.
_________________

You have to have the darkness for the dawn to come.

Give Kudos if you like my post


Last edited by abhimahna on 26 May 2017, 06:26, edited 2 times in total.
Please avoid adding OE next to the question.
Top Contributor
Retired Moderator
User avatar
P
Status: worked for Kaplan's associates, but now on my own, free and flying
Joined: 19 Feb 2007
Posts: 4327
Location: India
WE: Education (Education)
Re: The fact that the two great athletes [#permalink]

Show Tags

New post 25 May 2017, 19:43
Top Contributor
Just two factors to reckon with: This is a universal factor, so simple present tense
'face' is needed. D and E are out. 2. The subject is the singular 'fact' and hence the verb should be 'gives'. Only B fits in.
_________________

Can you solve at least some SC questions without delving into the initial statement?

Narendran 98845 44509

Intern
Intern
avatar
B
Joined: 12 Dec 2016
Posts: 7
Re: The fact that the two great athletes [#permalink]

Show Tags

New post 25 May 2017, 21:58
I also opt for B, because of "gives" but can somebody explain the logic behind "that" instead of "which"?

Sent from my Lenovo K53a48 using GMAT Club Forum mobile app
Top Contributor
Retired Moderator
User avatar
P
Status: worked for Kaplan's associates, but now on my own, free and flying
Joined: 19 Feb 2007
Posts: 4327
Location: India
WE: Education (Education)
Re: The fact that the two great athletes [#permalink]

Show Tags

New post 25 May 2017, 23:38
Top Contributor
mondirachakraborty wrote

Quote:
I also opt for B, because of "gives" but can somebody explain the logic behind "that" instead of "which"?


Never worry about whether to use ‘which’ or ‘that’. Both are acceptable in GMAT. This is a controversial topic according to GMAT and the correct choice is chosen on eliminating other errors in the given choice.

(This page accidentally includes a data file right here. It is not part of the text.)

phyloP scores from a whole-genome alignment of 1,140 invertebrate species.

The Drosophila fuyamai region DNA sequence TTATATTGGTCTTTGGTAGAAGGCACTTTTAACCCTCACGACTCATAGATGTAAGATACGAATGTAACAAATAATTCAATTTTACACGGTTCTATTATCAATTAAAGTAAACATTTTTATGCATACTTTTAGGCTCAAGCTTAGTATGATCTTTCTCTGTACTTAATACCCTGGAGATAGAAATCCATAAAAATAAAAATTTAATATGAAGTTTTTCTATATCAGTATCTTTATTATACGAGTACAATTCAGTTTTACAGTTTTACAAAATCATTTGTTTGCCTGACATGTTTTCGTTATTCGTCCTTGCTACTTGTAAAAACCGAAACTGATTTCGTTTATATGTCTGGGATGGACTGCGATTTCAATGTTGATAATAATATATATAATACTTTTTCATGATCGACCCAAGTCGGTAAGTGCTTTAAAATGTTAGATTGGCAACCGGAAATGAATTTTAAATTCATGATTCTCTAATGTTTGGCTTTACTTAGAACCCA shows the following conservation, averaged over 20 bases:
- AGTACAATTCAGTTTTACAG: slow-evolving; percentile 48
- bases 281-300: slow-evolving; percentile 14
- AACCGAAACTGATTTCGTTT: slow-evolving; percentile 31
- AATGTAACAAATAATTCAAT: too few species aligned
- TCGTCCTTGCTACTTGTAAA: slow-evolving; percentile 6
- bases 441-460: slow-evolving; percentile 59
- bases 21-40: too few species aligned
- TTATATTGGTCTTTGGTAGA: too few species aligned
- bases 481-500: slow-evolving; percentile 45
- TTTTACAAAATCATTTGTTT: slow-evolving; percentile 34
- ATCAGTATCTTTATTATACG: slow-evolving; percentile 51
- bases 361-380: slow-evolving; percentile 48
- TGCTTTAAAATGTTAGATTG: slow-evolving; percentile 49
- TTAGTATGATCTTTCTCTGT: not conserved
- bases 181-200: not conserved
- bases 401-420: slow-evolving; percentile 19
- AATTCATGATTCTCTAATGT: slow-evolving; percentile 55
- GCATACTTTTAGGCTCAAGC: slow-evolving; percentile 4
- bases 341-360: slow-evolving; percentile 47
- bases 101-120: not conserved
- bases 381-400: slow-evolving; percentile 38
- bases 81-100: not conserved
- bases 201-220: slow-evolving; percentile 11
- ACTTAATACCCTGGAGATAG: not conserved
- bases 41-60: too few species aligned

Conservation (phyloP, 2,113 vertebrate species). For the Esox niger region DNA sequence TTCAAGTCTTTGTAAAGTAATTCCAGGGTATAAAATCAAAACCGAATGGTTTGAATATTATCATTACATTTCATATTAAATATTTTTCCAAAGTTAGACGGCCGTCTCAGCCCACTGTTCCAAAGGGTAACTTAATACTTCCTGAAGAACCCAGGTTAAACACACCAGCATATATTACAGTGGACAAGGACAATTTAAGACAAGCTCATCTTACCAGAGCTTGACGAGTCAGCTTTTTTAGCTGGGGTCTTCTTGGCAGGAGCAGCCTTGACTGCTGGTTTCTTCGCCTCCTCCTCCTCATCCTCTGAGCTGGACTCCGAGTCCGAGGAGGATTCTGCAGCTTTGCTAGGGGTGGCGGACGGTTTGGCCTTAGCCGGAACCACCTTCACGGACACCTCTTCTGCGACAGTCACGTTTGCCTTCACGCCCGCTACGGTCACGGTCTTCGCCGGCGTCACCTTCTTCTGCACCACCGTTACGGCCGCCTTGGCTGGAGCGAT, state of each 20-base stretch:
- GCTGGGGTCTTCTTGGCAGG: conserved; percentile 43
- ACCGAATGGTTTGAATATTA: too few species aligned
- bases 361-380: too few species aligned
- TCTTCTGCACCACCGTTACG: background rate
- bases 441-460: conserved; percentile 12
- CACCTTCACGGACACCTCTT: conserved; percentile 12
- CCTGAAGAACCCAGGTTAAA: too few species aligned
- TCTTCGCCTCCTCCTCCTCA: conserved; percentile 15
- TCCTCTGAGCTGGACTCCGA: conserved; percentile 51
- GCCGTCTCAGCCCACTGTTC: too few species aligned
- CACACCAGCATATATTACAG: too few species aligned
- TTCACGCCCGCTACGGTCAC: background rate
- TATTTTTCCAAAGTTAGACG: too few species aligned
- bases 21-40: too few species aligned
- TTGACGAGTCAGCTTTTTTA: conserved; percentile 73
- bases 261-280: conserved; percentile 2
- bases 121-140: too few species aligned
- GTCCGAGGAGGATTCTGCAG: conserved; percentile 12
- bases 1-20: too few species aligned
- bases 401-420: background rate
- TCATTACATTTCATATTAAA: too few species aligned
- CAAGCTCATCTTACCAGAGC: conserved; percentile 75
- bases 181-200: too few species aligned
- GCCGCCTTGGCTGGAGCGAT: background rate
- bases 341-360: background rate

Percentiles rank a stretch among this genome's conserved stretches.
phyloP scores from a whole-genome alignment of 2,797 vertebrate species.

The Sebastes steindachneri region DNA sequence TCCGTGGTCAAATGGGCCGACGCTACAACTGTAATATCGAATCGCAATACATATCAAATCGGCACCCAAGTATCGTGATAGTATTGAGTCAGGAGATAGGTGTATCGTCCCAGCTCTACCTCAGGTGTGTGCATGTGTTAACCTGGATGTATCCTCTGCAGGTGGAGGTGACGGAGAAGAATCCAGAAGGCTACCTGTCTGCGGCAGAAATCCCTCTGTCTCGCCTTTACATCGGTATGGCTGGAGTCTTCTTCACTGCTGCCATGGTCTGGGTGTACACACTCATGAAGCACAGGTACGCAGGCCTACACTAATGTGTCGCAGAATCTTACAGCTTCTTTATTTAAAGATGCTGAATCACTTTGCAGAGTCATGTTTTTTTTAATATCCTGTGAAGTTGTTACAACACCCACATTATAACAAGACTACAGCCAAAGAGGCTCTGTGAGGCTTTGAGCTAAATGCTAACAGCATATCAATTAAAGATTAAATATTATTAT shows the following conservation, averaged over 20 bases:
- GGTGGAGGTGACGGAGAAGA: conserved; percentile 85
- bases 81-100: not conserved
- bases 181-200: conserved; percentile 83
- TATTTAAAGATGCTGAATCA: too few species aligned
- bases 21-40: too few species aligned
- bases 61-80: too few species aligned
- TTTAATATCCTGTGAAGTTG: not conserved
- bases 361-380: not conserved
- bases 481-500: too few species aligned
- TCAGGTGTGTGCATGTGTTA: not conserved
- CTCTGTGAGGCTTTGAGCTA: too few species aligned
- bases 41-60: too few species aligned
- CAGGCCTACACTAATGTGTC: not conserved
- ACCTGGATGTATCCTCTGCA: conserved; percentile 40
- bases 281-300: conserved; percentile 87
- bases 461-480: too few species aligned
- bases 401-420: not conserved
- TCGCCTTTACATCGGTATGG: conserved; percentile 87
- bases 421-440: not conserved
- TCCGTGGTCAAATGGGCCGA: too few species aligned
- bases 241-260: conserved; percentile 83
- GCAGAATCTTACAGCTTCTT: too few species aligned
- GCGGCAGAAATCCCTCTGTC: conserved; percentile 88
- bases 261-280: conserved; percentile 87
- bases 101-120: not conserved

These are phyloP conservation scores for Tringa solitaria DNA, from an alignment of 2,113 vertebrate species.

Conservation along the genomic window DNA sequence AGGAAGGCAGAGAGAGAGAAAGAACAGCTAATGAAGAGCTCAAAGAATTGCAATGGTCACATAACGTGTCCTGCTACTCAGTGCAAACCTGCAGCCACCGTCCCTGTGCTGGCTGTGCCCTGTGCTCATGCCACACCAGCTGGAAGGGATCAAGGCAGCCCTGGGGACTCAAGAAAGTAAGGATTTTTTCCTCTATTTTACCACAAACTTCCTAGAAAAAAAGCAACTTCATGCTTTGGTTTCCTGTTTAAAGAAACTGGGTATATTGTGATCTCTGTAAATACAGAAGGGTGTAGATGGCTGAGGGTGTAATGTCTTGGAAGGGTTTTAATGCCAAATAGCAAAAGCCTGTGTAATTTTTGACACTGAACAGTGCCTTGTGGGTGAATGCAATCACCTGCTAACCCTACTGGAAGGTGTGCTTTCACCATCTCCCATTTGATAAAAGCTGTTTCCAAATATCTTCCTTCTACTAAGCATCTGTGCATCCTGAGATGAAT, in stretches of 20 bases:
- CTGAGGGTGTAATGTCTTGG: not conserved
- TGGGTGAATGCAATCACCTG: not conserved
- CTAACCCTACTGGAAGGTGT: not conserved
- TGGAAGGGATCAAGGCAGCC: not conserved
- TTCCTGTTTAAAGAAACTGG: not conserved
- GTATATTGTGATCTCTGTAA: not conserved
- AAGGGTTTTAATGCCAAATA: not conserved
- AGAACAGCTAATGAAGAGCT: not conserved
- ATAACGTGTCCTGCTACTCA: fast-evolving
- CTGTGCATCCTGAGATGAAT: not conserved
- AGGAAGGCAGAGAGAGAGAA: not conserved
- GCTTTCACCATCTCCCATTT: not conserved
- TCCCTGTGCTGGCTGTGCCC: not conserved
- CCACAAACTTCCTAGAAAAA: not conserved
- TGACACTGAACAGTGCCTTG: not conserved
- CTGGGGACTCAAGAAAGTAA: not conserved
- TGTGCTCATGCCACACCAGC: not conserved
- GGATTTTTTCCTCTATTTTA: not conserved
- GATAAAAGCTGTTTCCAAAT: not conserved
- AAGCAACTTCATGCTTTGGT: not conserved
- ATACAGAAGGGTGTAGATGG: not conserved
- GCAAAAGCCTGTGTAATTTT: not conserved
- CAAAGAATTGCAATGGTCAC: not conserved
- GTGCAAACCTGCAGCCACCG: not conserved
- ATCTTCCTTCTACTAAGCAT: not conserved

Official Example:
Carnivorous mammals can endure what would otherwise be lethal levels of body heat because they have a heat-exchange network which kept the brain from getting too hot.

(A) which kept
(B) that keeps
(C) which has kept
(D) that has been keeping
(E) having kept

Verb form; Rhetorical construction

OE.
The use of the past tense (kept) is incorrect because a current situation is discussed; the present tense (keeps) is consistent with the other verbs in the sentence. In (A) and (C), which introduces a restrictive clause. Some writers follow the convention that which can only be used for nonrestrictive clauses, but the insistence on this rule is controversial, and both (A) and (C) can be rejected on other grounds.

A Kept is the wrong tense.

B Correct. The verb keeps indicates a current situation and is consistent with the other verbs in the sentence. The sentence is clear and concise.

C Mistaken shift in tense: In this sentence, the present tense expresses a timeless general principle; in contrast, has kept indicates a more definite context and time period and suggests that the heat-exchange network may no longer have this effect.

D Has been keeping is the wrong tense.

E Having is awkward and imprecise; kept is the wrong tense.

Of course, there are lot explanations available about the restrictive or non- restrictive nature of these pronouns. However, to GMAT, they do not seem to matter much.
_________________

Can you solve at least some SC questions without delving into the initial statement?

Narendran 98845 44509

Re: The fact that the two great athletes   [#permalink] 25 May 2017, 23:38
Display posts from previous: Sort by

The fact that the two great athletes

  new topic post reply Question banks Downloads My Bookmarks Reviews Important topics  


GMAT Club MBA Forum Home| About| Terms and Conditions| GMAT Club Rules| Contact| Sitemap

Powered by phpBB © phpBB Group | Emoji artwork provided by EmojiOne

Kindly note that the GMAT® test is a registered trademark of the Graduate Management Admission Council®, and this site has neither been reviewed nor endorsed by GMAC®.